House Committee Passes Juvenile Sentencing Bill

Agreeing that youth should be treated differently than adults, the House Select Judiciary Committee this week passed HB 1995 by a vote of 7-2.  Sponsored by Rep. Robert Cornejo (R-St. Peter) the bill repeals the mandatory life without parole (LWOP) sentences for juveniles convicted of first degree murder that was in Missouri statute.  Those previously sentenced to LWOP would be given the opportunity to petition the court for review of their sentences.  Moving forward, any youth convicted of first degree murder may be sentenced from 25 to 40 years or life imprisonment with parole.  The court must evaluate certain factors when assessing punishment.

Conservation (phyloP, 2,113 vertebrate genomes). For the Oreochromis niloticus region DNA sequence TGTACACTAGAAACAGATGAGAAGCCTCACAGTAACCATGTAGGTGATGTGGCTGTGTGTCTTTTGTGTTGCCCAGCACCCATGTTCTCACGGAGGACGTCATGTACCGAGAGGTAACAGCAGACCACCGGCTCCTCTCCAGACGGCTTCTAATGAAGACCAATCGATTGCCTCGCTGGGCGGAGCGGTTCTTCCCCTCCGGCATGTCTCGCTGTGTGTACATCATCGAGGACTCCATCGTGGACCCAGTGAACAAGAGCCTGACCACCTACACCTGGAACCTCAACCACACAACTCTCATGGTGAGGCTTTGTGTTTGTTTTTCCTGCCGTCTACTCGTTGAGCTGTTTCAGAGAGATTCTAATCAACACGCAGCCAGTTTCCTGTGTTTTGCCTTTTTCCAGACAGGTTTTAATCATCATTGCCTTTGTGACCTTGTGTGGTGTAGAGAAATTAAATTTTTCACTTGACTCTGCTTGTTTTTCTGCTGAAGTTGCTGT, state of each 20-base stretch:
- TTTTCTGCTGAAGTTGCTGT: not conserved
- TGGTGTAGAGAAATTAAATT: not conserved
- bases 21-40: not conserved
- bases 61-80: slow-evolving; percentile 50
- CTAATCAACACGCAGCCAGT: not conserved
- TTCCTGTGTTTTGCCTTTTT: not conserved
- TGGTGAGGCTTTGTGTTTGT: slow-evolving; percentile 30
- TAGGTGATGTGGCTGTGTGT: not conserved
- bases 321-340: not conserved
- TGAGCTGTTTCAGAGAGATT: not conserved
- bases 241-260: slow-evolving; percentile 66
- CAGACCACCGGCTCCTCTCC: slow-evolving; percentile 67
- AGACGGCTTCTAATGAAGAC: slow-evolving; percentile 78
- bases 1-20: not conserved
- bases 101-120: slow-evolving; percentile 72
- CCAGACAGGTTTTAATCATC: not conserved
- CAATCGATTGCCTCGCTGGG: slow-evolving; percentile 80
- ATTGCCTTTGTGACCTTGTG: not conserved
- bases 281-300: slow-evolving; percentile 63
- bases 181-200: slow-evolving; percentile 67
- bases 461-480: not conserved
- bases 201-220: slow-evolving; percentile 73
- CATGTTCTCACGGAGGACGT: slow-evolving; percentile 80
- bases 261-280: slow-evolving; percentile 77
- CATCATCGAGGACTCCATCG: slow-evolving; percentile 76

The bill addresses a 2012 U.S. Supreme Court ruling that banned mandatory life without parole sentences for juveniles who commit murder.  A recent decision this year made the 2012 ruling retroactive and allowed youth sentenced to LWOP to get their sentence reviewed.  This ruling affects about 80 Missouri cases.

The MCC supports HB 1995 because we believe youth who commit crimes are not as mature as adults and they have the ability to be rehabilitated.  HB 1995 now goes on the House Calendar for debate.  

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